So we were compelled to share this great legacy in a 21st-century way with our 21stcentury audience, knowing of course that the Internet was born in a government agency created by Eisenhower. Therefore, we worked with our experts to pick “pivotal moments” of his life and are presenting them in a way that young Americans can benefit from and appreciate. The memorial will be right in front of the Department of Education – and of course [Eisenhower] created the Department of Health, Education and Welfare.
Can you tell us about leading the U.S. Air Force Academy history department?
REDDEL: I was first assigned to the Air Force Academy since I was a Russian specialist and was the first active duty officer to go on an educational exchange to Russia. I lived at Moscow State University in 1975, which helped me later when I took teams of young Americans into Russia to destroy missiles. I am pretty sure that my becoming a professor and head of the history department at the Air Force Academy was rooted to a degree in my Russian background during the Cold War.
As a specialist in Russia, how did you approach teaching lessons of history?
REDDEL: I teach that it is not just knowing your enemy, but more about how do we address security issues of the United States. I advocate long-range thinking since history offers the long view. Little did I know that Eisenhower was fundamental in the creation of the Air Force Academy, and how it evolved into this superb educational instrument.
What stands out to you as Eisenhower’s greatest contribution?
REDDEL: What he brought as the last general to be president of the United States, and having the experience of three wars: World War I, II, and then III – the Cold War. He had personal control of the most destructive weapons that mankind had created, which could destroy civilization, and he understood that perfectly when he said, “The only way to win World War III is to prevent it.” He took us through a dangerous period when people were looking under their beds for Communists.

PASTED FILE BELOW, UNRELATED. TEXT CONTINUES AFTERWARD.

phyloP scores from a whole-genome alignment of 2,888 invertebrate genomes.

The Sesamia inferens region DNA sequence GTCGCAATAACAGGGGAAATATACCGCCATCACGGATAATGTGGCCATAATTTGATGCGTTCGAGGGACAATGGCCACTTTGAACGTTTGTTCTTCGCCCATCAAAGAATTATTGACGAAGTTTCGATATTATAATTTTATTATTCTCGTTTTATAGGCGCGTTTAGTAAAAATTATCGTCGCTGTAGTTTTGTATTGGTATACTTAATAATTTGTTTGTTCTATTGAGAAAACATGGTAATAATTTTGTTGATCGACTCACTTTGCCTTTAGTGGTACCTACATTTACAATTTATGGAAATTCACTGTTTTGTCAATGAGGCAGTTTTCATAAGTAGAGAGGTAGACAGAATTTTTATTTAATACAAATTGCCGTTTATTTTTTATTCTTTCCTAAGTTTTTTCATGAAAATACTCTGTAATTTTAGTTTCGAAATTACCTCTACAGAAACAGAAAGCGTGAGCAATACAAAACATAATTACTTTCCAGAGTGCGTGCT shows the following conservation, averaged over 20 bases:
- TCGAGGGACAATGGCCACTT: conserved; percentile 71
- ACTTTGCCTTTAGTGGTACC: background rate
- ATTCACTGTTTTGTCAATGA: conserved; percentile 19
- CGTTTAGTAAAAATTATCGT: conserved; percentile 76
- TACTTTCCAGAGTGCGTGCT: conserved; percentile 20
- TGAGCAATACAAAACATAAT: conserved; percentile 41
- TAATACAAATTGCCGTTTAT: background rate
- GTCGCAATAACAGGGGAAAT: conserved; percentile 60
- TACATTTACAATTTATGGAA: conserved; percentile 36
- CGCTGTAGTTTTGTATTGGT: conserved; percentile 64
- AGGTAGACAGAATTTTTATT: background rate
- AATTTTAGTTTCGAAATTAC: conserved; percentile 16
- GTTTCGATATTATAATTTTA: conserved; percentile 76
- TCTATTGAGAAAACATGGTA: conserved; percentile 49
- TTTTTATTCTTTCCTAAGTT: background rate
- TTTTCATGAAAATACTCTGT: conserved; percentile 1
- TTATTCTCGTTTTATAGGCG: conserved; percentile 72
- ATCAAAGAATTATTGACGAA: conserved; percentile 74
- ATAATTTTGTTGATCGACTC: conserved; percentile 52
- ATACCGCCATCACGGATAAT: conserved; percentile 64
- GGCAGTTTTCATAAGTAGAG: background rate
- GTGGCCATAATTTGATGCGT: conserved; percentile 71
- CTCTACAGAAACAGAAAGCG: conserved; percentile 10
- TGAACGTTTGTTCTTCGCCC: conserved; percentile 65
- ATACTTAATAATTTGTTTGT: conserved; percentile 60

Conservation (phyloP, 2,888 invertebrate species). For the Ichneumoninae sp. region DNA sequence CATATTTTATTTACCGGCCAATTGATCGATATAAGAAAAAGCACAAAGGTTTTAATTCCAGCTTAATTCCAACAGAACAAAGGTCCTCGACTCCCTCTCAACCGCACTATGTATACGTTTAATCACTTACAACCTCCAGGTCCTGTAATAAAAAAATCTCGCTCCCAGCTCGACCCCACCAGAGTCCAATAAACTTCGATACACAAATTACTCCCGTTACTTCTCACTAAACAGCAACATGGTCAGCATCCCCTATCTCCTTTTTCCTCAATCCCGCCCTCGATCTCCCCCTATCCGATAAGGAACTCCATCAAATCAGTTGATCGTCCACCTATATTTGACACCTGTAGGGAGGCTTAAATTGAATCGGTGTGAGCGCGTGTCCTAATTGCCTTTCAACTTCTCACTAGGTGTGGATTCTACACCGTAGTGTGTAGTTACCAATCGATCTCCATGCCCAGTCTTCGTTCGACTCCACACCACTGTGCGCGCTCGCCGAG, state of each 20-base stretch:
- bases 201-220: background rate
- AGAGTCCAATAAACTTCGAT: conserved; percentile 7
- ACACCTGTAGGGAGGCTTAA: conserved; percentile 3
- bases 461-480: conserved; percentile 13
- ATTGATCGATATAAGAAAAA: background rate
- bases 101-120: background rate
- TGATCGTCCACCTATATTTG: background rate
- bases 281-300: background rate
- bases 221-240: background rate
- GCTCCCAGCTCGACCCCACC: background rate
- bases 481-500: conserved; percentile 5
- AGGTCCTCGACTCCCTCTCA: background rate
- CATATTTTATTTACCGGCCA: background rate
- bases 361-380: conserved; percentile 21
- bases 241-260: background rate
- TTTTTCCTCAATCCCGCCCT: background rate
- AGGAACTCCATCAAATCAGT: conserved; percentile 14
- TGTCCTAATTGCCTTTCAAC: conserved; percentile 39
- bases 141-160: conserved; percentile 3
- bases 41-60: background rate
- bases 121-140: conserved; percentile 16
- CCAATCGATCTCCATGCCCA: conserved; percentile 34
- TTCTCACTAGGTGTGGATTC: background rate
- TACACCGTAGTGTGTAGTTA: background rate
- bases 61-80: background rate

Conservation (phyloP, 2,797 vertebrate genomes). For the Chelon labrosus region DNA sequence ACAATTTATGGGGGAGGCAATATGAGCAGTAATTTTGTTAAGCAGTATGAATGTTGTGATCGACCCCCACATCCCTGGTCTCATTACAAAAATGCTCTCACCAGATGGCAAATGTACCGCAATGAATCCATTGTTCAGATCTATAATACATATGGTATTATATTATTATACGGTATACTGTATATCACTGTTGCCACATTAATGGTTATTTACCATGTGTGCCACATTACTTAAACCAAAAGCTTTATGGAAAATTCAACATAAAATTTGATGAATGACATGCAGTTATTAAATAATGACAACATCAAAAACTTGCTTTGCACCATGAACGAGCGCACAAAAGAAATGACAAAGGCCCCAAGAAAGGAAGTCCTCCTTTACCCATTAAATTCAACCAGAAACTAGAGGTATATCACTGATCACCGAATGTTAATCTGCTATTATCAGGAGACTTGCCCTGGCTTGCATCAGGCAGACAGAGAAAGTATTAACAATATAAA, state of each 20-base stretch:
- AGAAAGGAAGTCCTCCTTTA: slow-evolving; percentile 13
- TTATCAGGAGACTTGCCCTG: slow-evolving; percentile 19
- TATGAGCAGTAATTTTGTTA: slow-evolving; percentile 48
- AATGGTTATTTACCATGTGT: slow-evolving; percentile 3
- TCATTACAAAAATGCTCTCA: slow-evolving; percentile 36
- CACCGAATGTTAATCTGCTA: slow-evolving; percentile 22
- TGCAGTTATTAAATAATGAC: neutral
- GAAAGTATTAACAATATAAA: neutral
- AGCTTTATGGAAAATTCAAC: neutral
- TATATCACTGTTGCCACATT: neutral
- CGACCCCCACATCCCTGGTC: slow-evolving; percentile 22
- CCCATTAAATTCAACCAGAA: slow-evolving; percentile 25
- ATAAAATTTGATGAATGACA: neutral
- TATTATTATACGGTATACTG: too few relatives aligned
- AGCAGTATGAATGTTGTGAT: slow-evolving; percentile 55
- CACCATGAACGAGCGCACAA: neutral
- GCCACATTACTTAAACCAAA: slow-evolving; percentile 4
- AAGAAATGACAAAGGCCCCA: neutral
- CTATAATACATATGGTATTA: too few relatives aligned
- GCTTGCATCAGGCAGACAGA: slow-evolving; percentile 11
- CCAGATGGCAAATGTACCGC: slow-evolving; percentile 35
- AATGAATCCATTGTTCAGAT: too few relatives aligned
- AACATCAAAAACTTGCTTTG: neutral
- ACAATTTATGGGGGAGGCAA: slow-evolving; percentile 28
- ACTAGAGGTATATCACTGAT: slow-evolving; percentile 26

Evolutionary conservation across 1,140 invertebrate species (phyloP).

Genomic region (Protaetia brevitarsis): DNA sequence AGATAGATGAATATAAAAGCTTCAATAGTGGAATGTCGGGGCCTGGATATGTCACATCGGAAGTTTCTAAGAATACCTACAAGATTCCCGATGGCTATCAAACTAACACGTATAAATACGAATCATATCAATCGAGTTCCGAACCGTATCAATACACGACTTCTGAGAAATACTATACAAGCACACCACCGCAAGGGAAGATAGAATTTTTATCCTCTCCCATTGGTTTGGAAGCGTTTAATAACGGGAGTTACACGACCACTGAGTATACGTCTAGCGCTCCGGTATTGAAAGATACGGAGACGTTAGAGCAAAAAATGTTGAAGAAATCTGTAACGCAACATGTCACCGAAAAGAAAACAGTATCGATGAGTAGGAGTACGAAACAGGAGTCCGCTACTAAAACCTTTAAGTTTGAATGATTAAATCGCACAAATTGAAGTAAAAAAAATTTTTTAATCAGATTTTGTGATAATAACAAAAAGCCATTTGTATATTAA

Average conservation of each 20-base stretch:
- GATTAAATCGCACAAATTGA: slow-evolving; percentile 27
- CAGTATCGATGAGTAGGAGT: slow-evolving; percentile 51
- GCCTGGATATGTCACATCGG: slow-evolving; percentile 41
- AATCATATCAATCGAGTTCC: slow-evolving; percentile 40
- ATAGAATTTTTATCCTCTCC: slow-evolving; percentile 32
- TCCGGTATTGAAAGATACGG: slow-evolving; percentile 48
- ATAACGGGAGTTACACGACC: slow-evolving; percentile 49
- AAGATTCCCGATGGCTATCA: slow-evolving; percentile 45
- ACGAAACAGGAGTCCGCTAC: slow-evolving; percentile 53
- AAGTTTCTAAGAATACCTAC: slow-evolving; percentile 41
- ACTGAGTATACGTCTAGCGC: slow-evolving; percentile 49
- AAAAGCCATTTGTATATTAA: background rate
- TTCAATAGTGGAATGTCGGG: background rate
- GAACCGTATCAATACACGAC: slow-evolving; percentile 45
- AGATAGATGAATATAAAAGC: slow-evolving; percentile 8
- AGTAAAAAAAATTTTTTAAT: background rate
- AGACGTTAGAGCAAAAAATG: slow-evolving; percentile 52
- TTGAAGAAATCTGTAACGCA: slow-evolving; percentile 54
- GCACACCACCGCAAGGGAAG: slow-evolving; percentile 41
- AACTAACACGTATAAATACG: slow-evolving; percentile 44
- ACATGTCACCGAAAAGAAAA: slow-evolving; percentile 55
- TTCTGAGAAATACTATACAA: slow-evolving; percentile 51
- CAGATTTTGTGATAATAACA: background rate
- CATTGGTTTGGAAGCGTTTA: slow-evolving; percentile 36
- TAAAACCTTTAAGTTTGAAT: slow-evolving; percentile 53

What role in your past best prepared you for your job today?
REDDEL: Having been a military officer prepared me to work in a dispassionate, factually based way under the leadership of diverse individuals, such as the 12 commissioners for whom I work. They are four members of the Senate, four members of the House, and four presidential appointees. These bipartisan commissioners are our bosses, and I work to fulfill their will and am proud to serve them as the representatives of the American people.
What leaders in history do you most admire?
REDDEL: After Eisenhower of course, I would say George Washington, whom Eisenhower admired greatly because, among other attributes, he created this country as the new free experiment for all of history. I would put the two of them at the head of the list.
What do you believe are the main traits of outstanding leaders?
REDDEL: Outstanding leaders need different characteristics at different times of history. Today it is an extremely complex world, with the military being the most challenging profession, so I appreciate leaders who possess an innate and genuine respect for the dignity of each individual human being, and I am ready to follow that person.
What aspects of military history are most important to you?
REDDEL: To understand the complexity of modern warfare, particularly as it related to the USA, which I was fortunate to learn at the University of Edinburgh in Scotland from Professor John Erickson, who wrote The Road to Berlin and The Road to Stalingrad. He was a genius.
John Ingoldsby conducted this interview. He is an award-winning writer on the intersection of sports and the military and is president of IIR Sports & Entertainment Inc. (IIRsports.com), a public relations and media firm in Boston.
Originally published in the July 2014 issue of Armchair General.